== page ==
Roth, writing for The Independent Institute in Oakland, CA, observes that neither of the two congressional bills to reauthorize the transportation funding bill are fully funded by fuel tax revenues and will need subsidy by the U.S. general fund (or some non-user fund source). He is frustrated by what he terms the "new (funding) principle (that) has brought the United States to the brink of insolvency: Spend what you want and if the usual funding sources aren't sufficient - in this case the fuel taxes that replenish the trust fund - dip into general revenues to make up the difference."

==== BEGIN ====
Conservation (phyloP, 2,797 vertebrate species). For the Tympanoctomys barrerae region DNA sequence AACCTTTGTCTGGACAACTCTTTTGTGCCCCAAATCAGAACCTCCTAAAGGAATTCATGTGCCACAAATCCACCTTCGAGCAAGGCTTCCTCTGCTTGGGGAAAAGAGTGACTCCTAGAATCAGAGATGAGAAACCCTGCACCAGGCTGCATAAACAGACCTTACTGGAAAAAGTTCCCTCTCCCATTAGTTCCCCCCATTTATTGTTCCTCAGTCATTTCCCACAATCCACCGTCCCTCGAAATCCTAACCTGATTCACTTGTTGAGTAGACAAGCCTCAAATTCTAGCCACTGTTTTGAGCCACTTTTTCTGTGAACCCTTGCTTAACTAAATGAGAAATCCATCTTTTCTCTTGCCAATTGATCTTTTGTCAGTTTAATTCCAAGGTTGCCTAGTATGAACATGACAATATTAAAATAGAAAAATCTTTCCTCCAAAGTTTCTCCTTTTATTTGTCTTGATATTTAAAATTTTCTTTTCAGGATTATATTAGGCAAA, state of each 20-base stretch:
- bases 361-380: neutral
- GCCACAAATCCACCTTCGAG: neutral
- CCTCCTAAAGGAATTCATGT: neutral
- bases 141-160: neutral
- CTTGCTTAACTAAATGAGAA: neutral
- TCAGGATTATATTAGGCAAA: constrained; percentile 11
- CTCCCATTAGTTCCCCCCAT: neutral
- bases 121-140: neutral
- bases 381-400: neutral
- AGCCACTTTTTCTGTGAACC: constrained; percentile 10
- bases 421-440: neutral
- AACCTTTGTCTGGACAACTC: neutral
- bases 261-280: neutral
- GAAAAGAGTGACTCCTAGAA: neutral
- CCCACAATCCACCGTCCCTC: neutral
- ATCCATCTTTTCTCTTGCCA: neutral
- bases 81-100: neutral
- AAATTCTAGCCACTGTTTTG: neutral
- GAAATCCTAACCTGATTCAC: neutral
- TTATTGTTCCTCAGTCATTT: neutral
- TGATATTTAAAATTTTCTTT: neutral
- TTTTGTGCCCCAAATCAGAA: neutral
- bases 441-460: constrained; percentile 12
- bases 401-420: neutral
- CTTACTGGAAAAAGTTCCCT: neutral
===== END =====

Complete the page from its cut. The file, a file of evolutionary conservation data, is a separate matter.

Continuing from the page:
"(T)here is a solution to the funding dilemma: Congress could get out of transportation financing altogether, wind down the Highway Trust Fund and leave highway financing and decision-making to states, local authorities and private entities."
Roth supports his solution with three reasons, including relieving Congress of doing what appears to be politically impossible but completely necessary: raising fuel taxes. However, Roth shows himself to be no friend of transit.
"Under this arrangement, transit users and providers would lose their federal subsidies. Mass transit, which comprises less than 2 percent of U.S. urban travel-miles, currently receives 20 percent of federal surface transportation funding. But transit projects should be funded locally, not by Washington. Why should farmers in Ohio finance mass transit services in Chicago?"